Defense Secretary Chuck Hagel is stepping down under pressure from President Barack Obama's Cabinet, senior administration officials said Monday, following a tenure in which he has struggled to break through the White House's insular foreign policy team.
Hagel is the first senior Obama adviser to leave the administration following the sweeping losses for Obama's party in the midterm elections. It also comes as the president's national security team has been battered by multiple foreign policy crises, include the rise of the Islamic State militants in Iraq and Syria.
While Obama has sought to consolidate foreign policy decision-making within the White House, advisers have privately criticized Hagel for not being more proactive and engaged in Cabinet meetings and other national security discussions. Hagel also angered White House officials with a recent letter to national security adviser Susan Rice in which he said Obama needed to articulate a clearer view on the administration's approach to dealing with Syrian President Bashar Assad.
A senior defense official said that Hagel submitted his resignation letter to Obama on Monday morning and the president accepted it. Hagel, 68, agreed to remain in office until his successor is confirmed by the Senate, the official said.
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The official said both Hagel and Obama "determined that it was time for new leadership in the Pentagon," adding that they had been discussing the matter over a period of several weeks.
Obama was to announce Hagel's resignation Monday. The president is not expected to nominate a new Pentagon chief Monday, according to a second official.
The officials insisted on anonymity because they were not authorized to discuss the matter by name ahead of Obama's official announcement.
Among the leading contenders to replace Hagel is Michele Flournoy, who served as the Pentagon's policy chief for the first three years of Obama's first term. Flournoy, who would be the first woman to head the Pentagon, is now chief executive officer of the Center for a New American Security, a think tank that she co-founded.
Hagel is a Republican who served as senator from Nebraska and became a critic of U.S. involvement in Iraq. After Obama nominated him to succeed Leon Panetta as Defense Secretary in his second term, Hagel struggled through a disastrous confirmation hearing that raised early concerns about him within the White House.
Recent questions about Hagel's future at the Pentagon were prompted in part by his decision to postpone a long-planned trip this month to Vietnam. At the time, officials said he needed to remain in Washington for congressional consultations, but that did not stop speculation that the White House might be looking for a replacement for the final two years of Obama's term.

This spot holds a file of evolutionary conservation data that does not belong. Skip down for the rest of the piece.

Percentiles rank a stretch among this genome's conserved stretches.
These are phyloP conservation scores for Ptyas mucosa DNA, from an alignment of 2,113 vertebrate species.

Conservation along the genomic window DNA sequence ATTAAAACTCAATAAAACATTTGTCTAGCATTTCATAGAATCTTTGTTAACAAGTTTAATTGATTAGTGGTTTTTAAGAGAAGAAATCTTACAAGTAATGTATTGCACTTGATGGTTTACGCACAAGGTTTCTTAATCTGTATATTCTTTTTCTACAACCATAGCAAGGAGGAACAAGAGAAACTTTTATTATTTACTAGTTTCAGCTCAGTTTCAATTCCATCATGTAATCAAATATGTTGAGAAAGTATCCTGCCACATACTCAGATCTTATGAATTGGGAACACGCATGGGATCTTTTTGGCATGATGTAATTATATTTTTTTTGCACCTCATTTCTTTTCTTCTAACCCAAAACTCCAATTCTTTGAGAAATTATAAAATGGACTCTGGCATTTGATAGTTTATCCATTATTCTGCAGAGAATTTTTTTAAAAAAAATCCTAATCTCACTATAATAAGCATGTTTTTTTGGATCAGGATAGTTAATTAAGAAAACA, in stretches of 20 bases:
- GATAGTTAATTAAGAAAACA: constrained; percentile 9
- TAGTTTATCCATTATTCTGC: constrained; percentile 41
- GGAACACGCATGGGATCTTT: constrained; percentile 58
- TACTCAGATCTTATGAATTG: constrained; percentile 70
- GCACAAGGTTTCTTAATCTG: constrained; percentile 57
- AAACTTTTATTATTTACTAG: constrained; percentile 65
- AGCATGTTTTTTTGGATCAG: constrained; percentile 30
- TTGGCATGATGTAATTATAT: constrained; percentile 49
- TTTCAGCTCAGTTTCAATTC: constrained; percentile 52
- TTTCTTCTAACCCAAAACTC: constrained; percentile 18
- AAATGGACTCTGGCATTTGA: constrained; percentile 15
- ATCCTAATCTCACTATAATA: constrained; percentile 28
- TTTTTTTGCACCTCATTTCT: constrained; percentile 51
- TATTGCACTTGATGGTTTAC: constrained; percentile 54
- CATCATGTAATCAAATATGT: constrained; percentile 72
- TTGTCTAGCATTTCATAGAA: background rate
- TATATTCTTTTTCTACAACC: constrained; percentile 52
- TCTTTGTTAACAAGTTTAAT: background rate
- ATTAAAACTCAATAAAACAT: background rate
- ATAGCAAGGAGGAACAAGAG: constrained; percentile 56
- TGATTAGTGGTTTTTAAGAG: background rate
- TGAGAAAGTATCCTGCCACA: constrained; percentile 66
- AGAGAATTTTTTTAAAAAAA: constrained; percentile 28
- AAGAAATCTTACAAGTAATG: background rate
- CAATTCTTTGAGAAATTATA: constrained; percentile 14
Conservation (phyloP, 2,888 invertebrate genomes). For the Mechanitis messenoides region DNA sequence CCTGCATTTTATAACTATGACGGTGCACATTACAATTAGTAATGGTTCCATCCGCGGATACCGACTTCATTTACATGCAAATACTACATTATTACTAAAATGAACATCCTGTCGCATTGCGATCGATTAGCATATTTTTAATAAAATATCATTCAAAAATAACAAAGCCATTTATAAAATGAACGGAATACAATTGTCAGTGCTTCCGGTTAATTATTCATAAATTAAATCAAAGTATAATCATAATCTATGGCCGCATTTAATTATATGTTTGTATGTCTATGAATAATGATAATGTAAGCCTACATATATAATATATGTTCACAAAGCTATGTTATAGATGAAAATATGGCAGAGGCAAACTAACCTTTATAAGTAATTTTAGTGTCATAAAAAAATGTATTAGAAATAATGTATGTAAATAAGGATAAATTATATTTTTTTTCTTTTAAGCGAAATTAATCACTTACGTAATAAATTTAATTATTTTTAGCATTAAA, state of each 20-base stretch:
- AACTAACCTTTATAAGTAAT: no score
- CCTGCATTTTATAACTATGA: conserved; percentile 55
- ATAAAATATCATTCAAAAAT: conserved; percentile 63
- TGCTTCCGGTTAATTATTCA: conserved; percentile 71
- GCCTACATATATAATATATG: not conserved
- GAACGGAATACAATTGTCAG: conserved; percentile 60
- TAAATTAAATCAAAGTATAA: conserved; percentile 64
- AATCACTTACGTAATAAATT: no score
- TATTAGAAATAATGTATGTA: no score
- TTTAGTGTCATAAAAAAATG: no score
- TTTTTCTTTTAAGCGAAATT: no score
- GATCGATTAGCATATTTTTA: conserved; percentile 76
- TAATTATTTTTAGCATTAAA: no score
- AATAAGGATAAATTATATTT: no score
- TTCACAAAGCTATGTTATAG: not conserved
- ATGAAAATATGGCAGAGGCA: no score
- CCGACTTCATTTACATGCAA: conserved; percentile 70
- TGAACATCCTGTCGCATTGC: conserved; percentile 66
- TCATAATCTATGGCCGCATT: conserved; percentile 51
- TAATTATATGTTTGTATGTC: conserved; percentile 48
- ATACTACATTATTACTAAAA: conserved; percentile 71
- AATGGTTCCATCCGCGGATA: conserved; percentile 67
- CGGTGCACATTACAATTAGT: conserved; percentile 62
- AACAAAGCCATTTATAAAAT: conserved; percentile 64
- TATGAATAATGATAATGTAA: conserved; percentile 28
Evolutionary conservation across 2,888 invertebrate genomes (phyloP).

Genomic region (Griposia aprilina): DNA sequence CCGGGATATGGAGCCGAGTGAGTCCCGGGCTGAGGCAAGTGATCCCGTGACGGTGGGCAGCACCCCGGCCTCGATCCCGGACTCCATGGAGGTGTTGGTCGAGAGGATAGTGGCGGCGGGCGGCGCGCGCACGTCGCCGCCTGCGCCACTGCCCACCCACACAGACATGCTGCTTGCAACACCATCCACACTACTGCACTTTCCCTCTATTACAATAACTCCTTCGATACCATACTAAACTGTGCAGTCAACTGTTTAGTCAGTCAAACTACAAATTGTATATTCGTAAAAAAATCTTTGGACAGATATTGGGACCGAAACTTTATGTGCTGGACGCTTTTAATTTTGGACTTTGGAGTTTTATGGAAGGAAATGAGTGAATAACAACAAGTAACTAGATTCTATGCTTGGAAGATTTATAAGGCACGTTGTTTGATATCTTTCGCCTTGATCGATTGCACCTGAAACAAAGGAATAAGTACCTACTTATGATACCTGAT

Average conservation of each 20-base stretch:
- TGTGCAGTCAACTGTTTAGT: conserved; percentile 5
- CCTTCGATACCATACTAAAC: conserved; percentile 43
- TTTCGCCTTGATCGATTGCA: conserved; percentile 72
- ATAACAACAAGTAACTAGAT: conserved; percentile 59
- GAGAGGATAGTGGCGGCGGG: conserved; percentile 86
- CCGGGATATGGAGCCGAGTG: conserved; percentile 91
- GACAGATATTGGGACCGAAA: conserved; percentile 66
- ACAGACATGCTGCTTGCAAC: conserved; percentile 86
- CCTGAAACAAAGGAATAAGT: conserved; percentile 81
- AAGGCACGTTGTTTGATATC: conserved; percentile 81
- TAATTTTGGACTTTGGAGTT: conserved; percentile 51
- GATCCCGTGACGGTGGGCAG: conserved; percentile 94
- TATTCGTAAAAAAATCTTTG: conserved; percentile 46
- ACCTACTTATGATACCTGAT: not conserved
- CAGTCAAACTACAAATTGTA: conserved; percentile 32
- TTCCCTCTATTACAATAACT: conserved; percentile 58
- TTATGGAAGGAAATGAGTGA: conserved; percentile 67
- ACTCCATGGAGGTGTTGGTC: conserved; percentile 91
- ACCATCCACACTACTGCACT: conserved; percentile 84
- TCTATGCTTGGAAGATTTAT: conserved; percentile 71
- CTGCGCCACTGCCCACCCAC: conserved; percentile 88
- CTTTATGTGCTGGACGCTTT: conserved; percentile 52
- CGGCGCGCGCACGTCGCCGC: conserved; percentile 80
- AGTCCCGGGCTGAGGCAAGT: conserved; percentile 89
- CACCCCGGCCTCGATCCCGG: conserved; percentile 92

Just last week Hagel was asked about the speculation during an interview on the Charlie Rose show. He was asked whether he's concerned by the speculation.
"No. First of all, I serve at the pleasure of the president," Hagel said. "I'm immensely grateful for the opportunity I've had the last two years to work every day for the country and for the men and women who serve this country. I don't get up in the morning and worry about my job. It's not unusual by the way, to change teams at different times."
Hagel was the first enlisted military member to become secretary of defense. He served in the Vietnam War and received two Purple Hearts.
Hagel forged a strong personal relationship with Obama in the Senate, including overseas trips they took together. He carved out a reputation as an independent thinker and blunt speaker, and Obama said he came to admire his courage and willingness to speak his mind.
When Obama nominated Hagel, he said he was sending the U.S. military "one of its own." Hagel was the first enlisted military member to become secretary of defense.
He was an Army infantry sergeant who risked his life to pull his younger brother to safety while both were serving in Vietnam.
Wounded himself in Vietnam, Hagel initially backed the invasion of Iraq, but later became a credible critic of the wars, making routine trips to Iraq and Afghanistan. He opposed President George W. Bush's plan to send an additional 30,000 troops into Iraq — a move that has been credited with stabilizing the chaotic country — as "the most dangerous foreign policy blunder in this country since Vietnam, if it's carried out."
While Hagel supported the Afghanistan war resolution, over time he has become more critical of the decade-plus conflict, with its complex nation-building effort.